Wayne Price

2020 Distinguished ArtistVisual Arts

2020 Distinguished Artist Award

“I know two things,” says Tlingit master carver Wayne Price. “I know about wood. And I know about recovery.”

Wayne Price adzing the clan house walls for the Walter Soboleff Center in Juneau in 2015. Photograph courtesy of Sealaska Heritage Institute.

Wayne Price was born in 1957 in Juneau. His family lineage in Southeast Alaska extends into time immemorial. By way of a traditional introduction, his Tlingit name is Aayaank’i. He belongs to Tóos’ Hít of the Wooshkeetaan clan of Kake. From his mother, that is the Eagle House, Shark Clan. He is a child of Xíxch’i Hít of the Gaanaxteidí clan in Klukwan. From his father, that is Raven House, Frog Clan. His knowledge of wood began with watching his father carve. He grew up in Haines, where he began his own work with wood in his teens.

“The connection we have with the cedar trees cannot be measured,” Price explains. As a young man, he learned to make his own tools, carving adze handles from the elbow branches of trees, the way his ancestors did. “When we learned how to use an adze, that’s when we came out of the cave,” he explains. “We were able to take the trees down and they became our clan houses, our totem poles, our dugout canoes. It’s the backbone of our whole culture.”

Price apprenticed with several master carvers, including Leo Jacobs, Ed Kasko and John Hagen, but he also learned from the ancestors by studying their work. One of his most important teachers was Kadjisdu.axtc, a master of Northwest Coast art who worked more than 200 years ago. Price grew to appreciate his genius when he duplicated the Chief Shakes House posts carved by Kadjisdu.axtc in Wrangell. “Even with our modern tools, it’s very hard to match what was done a long time ago,” he explains.

Price has carved 38 totem poles, including historic duplicates and his own designs. His works are esteemed by experts for mastery of form and technique as well as their ability to evoke deep feelings of organic presence and quality. At the biannual Sealaska Heritage Institute juried art exhibit in Juneau, he has collected many honors. In a single year, he won every first place award in the prestigious formline and carving categories along with best of show.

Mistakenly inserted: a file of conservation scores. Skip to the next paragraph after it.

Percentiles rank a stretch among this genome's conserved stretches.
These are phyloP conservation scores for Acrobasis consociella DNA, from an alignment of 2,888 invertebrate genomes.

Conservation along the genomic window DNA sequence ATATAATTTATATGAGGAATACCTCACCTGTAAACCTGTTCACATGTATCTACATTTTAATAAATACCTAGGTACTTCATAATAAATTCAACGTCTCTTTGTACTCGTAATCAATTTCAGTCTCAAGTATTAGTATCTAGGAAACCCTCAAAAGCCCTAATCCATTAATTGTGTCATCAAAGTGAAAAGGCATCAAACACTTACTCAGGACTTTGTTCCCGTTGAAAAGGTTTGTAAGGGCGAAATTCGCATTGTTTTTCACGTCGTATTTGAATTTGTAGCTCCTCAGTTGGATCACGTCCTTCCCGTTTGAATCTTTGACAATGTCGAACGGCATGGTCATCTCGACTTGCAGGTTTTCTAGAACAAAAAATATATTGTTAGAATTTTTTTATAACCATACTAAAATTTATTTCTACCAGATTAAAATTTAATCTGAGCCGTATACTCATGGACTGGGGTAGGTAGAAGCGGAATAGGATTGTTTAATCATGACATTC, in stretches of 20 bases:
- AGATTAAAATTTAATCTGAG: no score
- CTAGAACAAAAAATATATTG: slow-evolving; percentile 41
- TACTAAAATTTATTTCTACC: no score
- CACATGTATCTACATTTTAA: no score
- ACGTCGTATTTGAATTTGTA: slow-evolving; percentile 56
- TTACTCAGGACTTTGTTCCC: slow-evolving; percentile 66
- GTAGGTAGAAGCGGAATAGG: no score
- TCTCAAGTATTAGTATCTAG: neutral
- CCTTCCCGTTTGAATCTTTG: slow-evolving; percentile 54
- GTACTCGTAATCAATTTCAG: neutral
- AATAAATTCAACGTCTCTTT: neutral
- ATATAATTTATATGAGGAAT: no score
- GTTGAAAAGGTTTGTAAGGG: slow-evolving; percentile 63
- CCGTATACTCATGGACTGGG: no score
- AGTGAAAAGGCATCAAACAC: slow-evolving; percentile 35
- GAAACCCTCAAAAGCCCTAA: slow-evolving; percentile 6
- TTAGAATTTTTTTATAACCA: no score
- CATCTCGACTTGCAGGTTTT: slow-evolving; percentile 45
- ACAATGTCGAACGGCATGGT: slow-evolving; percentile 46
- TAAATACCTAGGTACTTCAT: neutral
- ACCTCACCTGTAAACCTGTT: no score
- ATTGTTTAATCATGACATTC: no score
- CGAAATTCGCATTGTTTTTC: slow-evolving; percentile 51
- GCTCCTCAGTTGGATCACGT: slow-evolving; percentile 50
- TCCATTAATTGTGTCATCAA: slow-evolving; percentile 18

Price was one of the first modern artists to master the carving of traditional oceangoing canoes. “All the elders that knew about dugouts were gone by the time I expressed an interest,” he says. He studied examples in museums and made models before carving his first dugout in 1982. He has carved 12 dugouts. Seven currently are used on the water for culture and wellness activities and are recognized as living art.

In the course of acquiring the knowledge embodied in the masterworks of previous generations, Price discovered the restorative power of art itself. In 2003, as he stepped into the world of sobriety, he had a vision in a sweat lodge for using his art and talent to help himself and others heal from addictions and traumas. Since that time, Price has become known for monumental carving projects that focus on recovery. He maintains a sober lifestyle and requires sobriety from those who join him on dugout canoe journeys. His healing projects include totem poles that acknowledge and address the impacts of substance abuse, domestic violence and residential boarding schools. The art carries hope for wellness.

That’s the work that led to creation of North Tide Canoe Kwan, which Price describes as a “canoe family” dedicated to healing community and educating youth through carving and using traditional canoes and paddles. They have paddled healing dugouts from Haines to Juneau, Hoonah to Glacier Bay, and have used canoes for culture activities in many southeast Alaska communities.

In 2019, Price was named associate professor of Northwest Coast Art at the University of Alaska Southeast in Juneau, where he teaches all levels of carving and design. Asked for his thoughts on teaching the next generation of Northwest Coast artists, Price observes, “there will always be change, but it is important to maintain standards. The basics of what makes formline great should not change. I teach my students that even if they plan to work in a contemporary style, they should learn the basics of what made the art great in the first place.”

Artwork by Wayne Price

This art was purchased through the Alaska Art Fund managed by Museums Alaska.